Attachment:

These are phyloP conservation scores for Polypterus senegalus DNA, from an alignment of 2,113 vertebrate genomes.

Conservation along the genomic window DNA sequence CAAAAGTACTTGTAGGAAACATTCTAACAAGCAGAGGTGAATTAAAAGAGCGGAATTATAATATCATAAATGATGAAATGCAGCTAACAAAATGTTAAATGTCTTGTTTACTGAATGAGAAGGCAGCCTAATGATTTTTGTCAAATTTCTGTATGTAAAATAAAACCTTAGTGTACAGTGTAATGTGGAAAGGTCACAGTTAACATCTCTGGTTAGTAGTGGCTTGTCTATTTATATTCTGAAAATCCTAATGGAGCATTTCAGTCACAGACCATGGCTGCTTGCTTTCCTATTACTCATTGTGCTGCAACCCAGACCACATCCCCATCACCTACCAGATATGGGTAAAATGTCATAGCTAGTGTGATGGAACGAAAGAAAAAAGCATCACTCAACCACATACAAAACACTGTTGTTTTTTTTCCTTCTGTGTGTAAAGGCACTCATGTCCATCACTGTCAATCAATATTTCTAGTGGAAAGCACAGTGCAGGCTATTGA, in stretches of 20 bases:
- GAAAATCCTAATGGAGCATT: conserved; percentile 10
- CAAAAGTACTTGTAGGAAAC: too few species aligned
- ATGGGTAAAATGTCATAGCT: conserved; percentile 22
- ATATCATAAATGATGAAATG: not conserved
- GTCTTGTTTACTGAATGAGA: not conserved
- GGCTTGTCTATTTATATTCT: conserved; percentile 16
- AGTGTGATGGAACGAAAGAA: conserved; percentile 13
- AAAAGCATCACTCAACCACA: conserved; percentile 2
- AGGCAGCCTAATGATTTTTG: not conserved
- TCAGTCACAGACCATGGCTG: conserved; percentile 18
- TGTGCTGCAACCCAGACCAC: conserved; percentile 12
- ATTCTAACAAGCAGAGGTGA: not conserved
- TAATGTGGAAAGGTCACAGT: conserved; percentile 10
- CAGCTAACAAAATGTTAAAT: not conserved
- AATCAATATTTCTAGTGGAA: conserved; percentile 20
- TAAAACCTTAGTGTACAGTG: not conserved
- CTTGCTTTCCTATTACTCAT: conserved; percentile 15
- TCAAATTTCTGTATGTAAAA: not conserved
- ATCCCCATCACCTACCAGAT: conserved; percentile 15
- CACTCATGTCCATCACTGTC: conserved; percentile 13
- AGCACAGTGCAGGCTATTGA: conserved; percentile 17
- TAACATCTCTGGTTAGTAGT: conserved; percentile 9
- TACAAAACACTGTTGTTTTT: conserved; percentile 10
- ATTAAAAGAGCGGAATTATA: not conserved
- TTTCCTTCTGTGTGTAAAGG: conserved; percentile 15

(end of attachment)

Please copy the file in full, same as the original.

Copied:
These are phyloP conservation scores for Polypterus senegalus DNA, from an alignment of 2,113 vertebrate genomes.

Conservation along the genomic window DNA sequence CAAAAGTACTTGTAGGAAACATTCTAACAAGCAGAGGTGAATTAAAAGAGCGGAATTATAATATCATAAATGATGAAATGCAGCTAACAAAATGTTAAATGTCTTGTTTACTGAATGAGAAGGCAGCCTAATGATTTTTGTCAAATTTCTGTATGTAAAATAAAACCTTAGTGTACAGTGTAATGTGGAAAGGTCACAGTTAACATCTCTGGTTAGTAGTGGCTTGTCTATTTATATTCTGAAAATCCTAATGGAGCATTTCAGTCACAGACCATGGCTGCTTGCTTTCCTATTACTCATTGTGCTGCAACCCAGACCACATCCCCATCACCTACCAGATATGGGTAAAATGTCATAGCTAGTGTGATGGAACGAAAGAAAAAAGCATCACTCAACCACATACAAAACACTGTTGTTTTTTTTCCTTCTGTGTGTAAAGGCACTCATGTCCATCACTGTCAATCAATATTTCTAGTGGAAAGCACAGTGCAGGCTATTGA, in stretches of 20 bases:
- GAAAATCCTAATGGAGCATT: conserved; percentile 10
- CAAAAGTACTTGTAGGAAAC: too few species aligned
- ATGGGTAAAATGTCATAGCT: conserved; percentile 22
- ATATCATAAATGATGAAATG: not conserved
- GTCTTGTTTACTGAATGAGA: not conserved
- GGCTTGTCTATTTATATTCT: conserved; percentile 16
- AGTGTGATGGAACGAAAGAA: conserved; percentile 13
- AAAAGCATCACTCAACCACA: conserved; percentile 2
- AGGCAGCCTAATGATTTTTG: not conserved
- TCAGTCACAGACCATGGCTG: conserved; percentile 18
- TGTGCTGCAACCCAGACCAC: conserved; percentile 12
- ATTCTAACAAGCAGAGGTGA: not conserved
- TAATGTGGAAAGGTCACAGT: conserved; percentile 10
- CAGCTAACAAAATGTTAAAT: not conserved
- AATCAATATTTCTAGTGGAA: conserved; percentile 20
- TAAAACCTTAGTGTACAGTG: not conserved
- CTTGCTTTCCTATTACTCAT: conserved; percentile 15
- TCAAATTTCTGTATGTAAAA: not conserved
- ATCCCCATCACCTACCAGAT: conserved; percentile 15
- CACTCATGTCCATCACTGTC: conserved; percentile 13
- AGCACAGTGCAGGCTATTGA: conserved; percentile 17
- TAACATCTCTGGTTAGTAGT: conserved; percentile 9
- TACAAAACACTGTTGTTTTT: conserved; percentile 10
- ATTAAAAGAGCGGAATTATA: not conserved
- TTTCCTTCTGTGTGTAAAGG: conserved; percentile 15